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Heart arrhythmias from allergy drug.

The Food and Drug Administration (FDA) last week asked the manufacturer of the popular prescription allergy drug terfenadine -- sold under the trade name Seldane -- to warn physicians that the drug can cause potentially fatal abnormal heart rhythms in some patients.

Terfenadine's manufacturer, Marion Merrell Dow, Inc., of Kansas City, Mo., responded by sending 600,000 mailgrams to health care professionals, informing them of "rare cases of serious cardiovascular adverse events" following use of the drug, especially in patients also taking the antifungal drug ketoconazole or the antibiotic erythromycin.

Since terfenadine was approved in the United States in 1985, the FDA has recorded 64 serious cardiac events -- including cardiac arrest and various types of life-threatening arrhythmias -- among the 200 million patients who have taken the drug. Four patients who experienced the adverse events died.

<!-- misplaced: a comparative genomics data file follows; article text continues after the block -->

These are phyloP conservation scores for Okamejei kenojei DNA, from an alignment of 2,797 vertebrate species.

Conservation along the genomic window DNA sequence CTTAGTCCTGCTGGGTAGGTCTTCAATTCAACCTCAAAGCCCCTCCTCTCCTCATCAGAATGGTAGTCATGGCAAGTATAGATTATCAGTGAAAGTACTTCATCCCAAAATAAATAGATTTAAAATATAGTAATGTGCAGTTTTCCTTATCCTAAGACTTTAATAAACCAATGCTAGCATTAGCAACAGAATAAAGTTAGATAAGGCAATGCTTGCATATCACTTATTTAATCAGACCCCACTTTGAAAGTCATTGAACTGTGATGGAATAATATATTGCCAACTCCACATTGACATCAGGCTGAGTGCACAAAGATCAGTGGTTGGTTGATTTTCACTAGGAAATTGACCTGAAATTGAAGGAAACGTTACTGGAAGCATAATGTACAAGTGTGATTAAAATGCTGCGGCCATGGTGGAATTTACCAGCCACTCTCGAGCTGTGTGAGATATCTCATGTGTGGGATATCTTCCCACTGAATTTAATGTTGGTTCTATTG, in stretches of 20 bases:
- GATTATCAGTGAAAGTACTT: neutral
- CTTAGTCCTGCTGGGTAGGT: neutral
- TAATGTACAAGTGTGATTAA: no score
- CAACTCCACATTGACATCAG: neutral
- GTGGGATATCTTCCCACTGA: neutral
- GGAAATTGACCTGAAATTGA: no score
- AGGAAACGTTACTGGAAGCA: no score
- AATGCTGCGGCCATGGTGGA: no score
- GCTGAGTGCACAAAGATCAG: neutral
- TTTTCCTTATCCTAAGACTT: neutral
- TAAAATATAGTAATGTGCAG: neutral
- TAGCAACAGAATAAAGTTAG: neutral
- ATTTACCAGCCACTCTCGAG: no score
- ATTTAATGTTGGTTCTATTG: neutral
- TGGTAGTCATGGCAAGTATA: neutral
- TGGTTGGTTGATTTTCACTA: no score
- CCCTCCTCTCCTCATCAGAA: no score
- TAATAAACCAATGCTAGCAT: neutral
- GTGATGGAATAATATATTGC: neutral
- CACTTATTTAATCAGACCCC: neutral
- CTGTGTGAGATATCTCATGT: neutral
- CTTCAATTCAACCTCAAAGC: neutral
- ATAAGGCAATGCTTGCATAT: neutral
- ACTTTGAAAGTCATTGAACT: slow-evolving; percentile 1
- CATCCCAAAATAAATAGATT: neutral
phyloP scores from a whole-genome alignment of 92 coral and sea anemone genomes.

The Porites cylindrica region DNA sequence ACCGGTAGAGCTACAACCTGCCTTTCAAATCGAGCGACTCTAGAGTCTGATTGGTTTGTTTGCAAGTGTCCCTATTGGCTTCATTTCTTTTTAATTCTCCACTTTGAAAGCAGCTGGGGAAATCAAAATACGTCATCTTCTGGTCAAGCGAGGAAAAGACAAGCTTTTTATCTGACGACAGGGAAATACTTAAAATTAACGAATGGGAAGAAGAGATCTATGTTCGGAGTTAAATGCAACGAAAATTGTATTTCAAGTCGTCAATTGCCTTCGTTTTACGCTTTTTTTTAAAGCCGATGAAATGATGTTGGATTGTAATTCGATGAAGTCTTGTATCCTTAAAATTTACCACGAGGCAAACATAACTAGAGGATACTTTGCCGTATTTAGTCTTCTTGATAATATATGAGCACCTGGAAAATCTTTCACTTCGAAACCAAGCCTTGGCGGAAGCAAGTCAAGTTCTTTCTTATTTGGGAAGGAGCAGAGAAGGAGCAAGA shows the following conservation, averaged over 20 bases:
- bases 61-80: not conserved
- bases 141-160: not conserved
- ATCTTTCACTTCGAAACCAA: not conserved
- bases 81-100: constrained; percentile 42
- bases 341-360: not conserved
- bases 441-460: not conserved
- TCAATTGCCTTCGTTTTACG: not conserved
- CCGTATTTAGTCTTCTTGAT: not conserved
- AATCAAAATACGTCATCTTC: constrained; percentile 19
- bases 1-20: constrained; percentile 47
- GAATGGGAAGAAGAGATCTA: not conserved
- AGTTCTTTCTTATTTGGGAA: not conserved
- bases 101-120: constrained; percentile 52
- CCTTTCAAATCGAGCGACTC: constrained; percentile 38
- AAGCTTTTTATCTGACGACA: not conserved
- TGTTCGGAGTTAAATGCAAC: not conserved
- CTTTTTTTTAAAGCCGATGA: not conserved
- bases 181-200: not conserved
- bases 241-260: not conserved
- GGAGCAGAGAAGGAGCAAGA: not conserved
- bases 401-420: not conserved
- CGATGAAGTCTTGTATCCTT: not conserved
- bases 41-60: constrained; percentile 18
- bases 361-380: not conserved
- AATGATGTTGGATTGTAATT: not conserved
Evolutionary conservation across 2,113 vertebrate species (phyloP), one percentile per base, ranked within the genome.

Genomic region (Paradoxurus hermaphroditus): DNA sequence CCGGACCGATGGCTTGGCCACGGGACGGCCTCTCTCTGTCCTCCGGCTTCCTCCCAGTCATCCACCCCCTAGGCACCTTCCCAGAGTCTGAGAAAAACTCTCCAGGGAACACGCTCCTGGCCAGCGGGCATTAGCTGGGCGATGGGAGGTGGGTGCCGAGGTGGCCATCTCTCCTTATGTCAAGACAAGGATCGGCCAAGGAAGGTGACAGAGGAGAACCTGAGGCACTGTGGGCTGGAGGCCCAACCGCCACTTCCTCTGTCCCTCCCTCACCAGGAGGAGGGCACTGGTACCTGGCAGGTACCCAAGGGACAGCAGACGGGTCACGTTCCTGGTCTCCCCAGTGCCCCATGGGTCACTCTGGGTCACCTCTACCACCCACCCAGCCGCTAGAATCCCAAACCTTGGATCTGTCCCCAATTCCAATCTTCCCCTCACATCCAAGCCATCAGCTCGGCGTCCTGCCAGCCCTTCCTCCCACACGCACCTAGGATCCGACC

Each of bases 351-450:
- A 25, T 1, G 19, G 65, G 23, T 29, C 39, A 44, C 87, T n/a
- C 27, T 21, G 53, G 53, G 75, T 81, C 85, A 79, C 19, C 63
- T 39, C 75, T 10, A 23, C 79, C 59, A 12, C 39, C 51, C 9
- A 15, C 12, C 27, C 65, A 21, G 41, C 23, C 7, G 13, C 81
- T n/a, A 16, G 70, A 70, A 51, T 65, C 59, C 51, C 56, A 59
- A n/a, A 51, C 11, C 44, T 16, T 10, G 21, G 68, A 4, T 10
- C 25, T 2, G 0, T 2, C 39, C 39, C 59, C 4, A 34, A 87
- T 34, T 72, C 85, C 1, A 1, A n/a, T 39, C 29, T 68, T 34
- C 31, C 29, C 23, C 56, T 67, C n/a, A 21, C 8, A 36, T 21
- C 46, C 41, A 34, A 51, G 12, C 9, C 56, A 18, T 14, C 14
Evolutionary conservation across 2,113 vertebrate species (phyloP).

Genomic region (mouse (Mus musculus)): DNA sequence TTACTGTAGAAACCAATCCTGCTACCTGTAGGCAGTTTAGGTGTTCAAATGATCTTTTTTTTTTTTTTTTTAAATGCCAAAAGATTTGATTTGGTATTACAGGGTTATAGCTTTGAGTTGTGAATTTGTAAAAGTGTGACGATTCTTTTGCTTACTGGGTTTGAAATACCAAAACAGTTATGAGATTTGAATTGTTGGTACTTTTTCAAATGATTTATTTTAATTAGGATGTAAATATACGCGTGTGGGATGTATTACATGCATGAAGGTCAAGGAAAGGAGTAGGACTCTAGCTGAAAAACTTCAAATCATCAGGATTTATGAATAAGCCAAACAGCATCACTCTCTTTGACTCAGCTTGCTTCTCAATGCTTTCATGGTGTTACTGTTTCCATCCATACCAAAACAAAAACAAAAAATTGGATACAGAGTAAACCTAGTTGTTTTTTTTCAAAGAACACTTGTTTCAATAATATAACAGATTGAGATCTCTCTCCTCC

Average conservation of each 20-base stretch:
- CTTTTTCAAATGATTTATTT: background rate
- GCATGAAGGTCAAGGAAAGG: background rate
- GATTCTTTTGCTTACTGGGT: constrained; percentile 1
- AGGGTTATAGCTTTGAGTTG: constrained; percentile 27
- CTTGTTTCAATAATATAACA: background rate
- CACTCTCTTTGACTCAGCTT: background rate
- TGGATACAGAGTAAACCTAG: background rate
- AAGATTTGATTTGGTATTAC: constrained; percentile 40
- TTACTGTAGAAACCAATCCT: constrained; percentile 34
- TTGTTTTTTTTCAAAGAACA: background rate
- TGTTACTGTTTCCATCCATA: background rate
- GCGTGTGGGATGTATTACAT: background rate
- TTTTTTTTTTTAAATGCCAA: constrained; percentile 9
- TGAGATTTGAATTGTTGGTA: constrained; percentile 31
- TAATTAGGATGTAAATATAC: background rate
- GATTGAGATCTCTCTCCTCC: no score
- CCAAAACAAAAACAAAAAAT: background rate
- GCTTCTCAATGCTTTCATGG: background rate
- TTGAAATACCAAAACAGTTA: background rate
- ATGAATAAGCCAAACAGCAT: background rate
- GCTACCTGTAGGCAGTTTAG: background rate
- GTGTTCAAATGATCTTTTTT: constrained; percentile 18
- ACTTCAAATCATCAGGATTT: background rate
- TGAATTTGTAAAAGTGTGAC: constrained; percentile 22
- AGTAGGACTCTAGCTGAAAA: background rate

A Marion Merrell Dow spokesman said that most of the events are attributable either to drug interactions with ketoconazole or erythromycin, or to preexisting liver damage that allowed terfenadine to build up to toxic levels in patients' bloodstreams. He said the company has changed terfenadine's label to advise against its use by such patients. He added that Marion Merrell Dow has deferred a decision on whether to apply for approval to sell an over-the-counter preparation of terfenadine, pending further tests of the drug's safety.
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Title Annotation:terfenadine, marketed as Seldane
Publication:Science News
Article Type:Brief Article
Date:Jul 18, 1992
Words:217
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